and how long they and how many years they toil to reach for independent research jobs? but yet the majority do not attain that target in real worldTheir progress is very poorly tracked; the leader of a national report on the state of postdocs has called them “invisible people.” The National Institutes of Health estimates there are somewhere between 37,000 and 68,000 postdocs in the country. Salaries vary, but rarely reflect their level of education. The NIH stipend ranges from $42,000 a year for a starting postdoc, up to $55,272 for a seventh year.
there is no proper teenable models, not just some but most of them are not....Their progress is very poorly tracked; the leader of a national report on the state of postdocs has called them “invisible people.” The National Institutes of Health estimates there are somewhere between 37,000 and 68,000 postdocs in the country. Salaries vary, but rarely reflect their level of education. The NIH stipend ranges from $42,000 a year for a starting postdoc, up to $55,272 for a seventh year.
sure do the senior scientists, some of them agree with this, but many are oblivious and do not care for PostDocs“Some of the models we see don’t seem tenable in the long run,” Krukenberg said.
game is changed but there is no game changer for postdocsMany senior scientists, who may fondly remember their own postdocs days, agree that laboratories have grown too bloated. As the cost of conducting research and the number of institutions doing such work have increased, science has outgrown the traditional model in which trainees are also the worker bees, they say.
I think, Casey has done something good for himself, not worrying about years of his postdoc field and experience, he found an alternative way to prosper and progress“The game is changed, and what should be a wonderful time in people’s lives is, in many cases, a time of great, great anxiety and unhappiness.”
If there is one problem amongst PostDocs, is this one. Are they brain dead or what to go caught up with this cobbled web of Postdoctoring?, why not change your aims, goals and directions, why not think out of the box, why not use your creativity for something else in this world. Instead of that futile "faculty" job or academic career?. I wish PostDocs come out of their grunt work force and use their talents. Yes, the academy is broken and useless to reform, there is no one to listen to you, look at the scientific funding, some damn representatives may fund millions and millions of dollars for worthless areas in America but they do not want to provide even basic amount of funding used to be allocated for scientific research, so what is the use in screaming, just find an alternative and use your talents. Here is a guy who did exactly that....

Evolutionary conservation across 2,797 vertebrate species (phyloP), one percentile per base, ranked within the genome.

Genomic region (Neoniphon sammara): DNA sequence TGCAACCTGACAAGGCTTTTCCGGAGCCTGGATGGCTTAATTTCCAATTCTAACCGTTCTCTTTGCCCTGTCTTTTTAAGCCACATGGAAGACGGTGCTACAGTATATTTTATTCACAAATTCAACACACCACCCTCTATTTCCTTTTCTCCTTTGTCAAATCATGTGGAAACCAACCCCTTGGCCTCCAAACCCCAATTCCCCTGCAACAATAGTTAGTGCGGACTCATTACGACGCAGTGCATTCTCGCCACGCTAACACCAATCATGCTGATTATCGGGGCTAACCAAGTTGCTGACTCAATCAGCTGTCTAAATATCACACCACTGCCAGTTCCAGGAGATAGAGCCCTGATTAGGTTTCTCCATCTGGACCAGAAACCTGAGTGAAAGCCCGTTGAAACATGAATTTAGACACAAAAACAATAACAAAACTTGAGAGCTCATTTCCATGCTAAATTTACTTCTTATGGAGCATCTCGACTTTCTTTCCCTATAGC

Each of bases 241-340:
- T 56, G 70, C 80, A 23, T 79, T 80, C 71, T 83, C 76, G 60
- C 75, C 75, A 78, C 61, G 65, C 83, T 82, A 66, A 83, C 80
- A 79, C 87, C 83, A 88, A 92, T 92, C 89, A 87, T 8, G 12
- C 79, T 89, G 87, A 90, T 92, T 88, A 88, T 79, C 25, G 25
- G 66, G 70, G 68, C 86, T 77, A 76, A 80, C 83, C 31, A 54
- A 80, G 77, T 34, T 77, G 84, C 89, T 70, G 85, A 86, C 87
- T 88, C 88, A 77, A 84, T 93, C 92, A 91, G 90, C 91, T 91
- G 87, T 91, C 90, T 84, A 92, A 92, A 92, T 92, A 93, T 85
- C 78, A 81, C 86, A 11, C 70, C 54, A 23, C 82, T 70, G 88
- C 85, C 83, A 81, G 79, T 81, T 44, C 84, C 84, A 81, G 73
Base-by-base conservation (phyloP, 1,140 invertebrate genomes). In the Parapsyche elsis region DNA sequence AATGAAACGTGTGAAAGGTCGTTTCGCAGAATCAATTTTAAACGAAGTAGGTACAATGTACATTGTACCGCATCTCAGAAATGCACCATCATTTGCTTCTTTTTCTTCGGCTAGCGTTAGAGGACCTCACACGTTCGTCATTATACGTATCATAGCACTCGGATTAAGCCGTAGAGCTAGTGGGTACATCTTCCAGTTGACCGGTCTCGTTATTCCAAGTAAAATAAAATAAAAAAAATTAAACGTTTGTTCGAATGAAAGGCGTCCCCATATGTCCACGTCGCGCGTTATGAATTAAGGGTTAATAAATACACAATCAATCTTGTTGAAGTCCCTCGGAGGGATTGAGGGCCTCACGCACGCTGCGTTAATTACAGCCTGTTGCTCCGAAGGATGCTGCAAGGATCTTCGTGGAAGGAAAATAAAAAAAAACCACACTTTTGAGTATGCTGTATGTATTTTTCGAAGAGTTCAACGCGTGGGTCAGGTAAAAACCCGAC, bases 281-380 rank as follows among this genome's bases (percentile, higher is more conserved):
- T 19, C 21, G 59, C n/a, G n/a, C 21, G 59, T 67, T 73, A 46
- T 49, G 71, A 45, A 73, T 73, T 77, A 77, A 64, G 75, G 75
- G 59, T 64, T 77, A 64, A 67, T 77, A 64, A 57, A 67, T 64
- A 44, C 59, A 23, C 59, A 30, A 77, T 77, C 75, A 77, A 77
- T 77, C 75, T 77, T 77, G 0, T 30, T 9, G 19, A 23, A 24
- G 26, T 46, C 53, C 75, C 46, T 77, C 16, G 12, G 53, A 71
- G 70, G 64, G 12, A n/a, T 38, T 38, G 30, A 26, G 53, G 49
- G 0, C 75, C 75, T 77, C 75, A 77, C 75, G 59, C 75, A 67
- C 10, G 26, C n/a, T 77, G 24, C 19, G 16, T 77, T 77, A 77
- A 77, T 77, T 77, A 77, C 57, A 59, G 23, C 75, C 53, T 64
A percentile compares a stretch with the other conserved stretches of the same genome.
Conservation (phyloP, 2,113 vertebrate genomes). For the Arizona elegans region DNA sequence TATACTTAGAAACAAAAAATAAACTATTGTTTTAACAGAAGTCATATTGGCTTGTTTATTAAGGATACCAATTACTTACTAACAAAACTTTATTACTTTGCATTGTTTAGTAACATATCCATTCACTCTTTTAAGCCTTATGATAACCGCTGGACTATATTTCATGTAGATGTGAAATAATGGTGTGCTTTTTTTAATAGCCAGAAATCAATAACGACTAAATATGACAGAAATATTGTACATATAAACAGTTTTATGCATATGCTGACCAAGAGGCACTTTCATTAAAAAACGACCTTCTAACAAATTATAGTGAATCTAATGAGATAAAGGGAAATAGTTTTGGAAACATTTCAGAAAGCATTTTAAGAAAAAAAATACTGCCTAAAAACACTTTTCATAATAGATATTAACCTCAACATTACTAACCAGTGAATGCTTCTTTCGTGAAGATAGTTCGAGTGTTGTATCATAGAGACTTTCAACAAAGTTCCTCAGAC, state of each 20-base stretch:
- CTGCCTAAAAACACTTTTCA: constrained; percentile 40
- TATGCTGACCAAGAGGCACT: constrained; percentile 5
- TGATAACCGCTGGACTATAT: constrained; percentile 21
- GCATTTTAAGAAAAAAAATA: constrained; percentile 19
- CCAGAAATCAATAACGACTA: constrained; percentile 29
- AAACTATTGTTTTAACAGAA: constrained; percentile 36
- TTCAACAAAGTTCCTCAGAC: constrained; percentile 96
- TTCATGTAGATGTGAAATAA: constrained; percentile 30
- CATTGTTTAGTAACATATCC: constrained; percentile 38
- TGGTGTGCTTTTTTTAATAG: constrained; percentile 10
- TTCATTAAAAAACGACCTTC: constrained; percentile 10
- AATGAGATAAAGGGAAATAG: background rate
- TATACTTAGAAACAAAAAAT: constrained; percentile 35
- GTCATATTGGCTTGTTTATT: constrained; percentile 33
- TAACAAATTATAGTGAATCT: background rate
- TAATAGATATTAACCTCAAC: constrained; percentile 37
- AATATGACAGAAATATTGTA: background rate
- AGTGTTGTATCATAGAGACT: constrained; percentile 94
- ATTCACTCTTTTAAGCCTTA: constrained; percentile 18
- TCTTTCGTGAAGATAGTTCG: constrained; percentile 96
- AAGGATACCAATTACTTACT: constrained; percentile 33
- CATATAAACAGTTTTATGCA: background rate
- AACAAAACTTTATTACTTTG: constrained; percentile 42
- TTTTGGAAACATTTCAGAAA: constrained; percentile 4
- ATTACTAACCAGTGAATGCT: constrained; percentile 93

For Postdocs plight to change, not only reformation and changes are needed immediately, but also the postdocs instead of being caught in the vicious cycle, must think out of the box and out of the routine or out of the ordinary, do not suck into this mundane daily routines of lab work.Casey Ydenberg’s path illustrates how easy it is to follow a dream and find oneself locked in a career track without a destination.Ydenberg, 33, has an impressive resume: he earned a PhD at Princeton, then went for a postdoc at Brandeis. This summer, a decade into his training, he realized that not only were the odds of getting a faculty job against him, but he didn’t think he really wanted one. He felt burnt out.Today, Ydenberg is pursuing a job that gives him real joy, building websites. He isn’t bitter; he cherishes his memories of graduate school. But he uses none of his formal training and thinks there should be more conversations, earlier, about future careers so that people don’t spend as long honing research skills that may not prove relevant.
Glut of postdoc researchers stirs quiet crisis in science By Carolyn Y. Johnson| Globe Staff October 05, 2014
“It’s sunk in that it’s by no means guaranteed — for anyone, really — that an academic position is possible,” said Gary McDowell, 29, a biologist doing his second postdoc at Tufts University who hopes to set up his own lab in a few years. “There’s this huge labor force here to do the bench work, the grunt work of science. But then there’s nowhere for them to go; this massive pool of postdocs that accumulates and keeps growing.”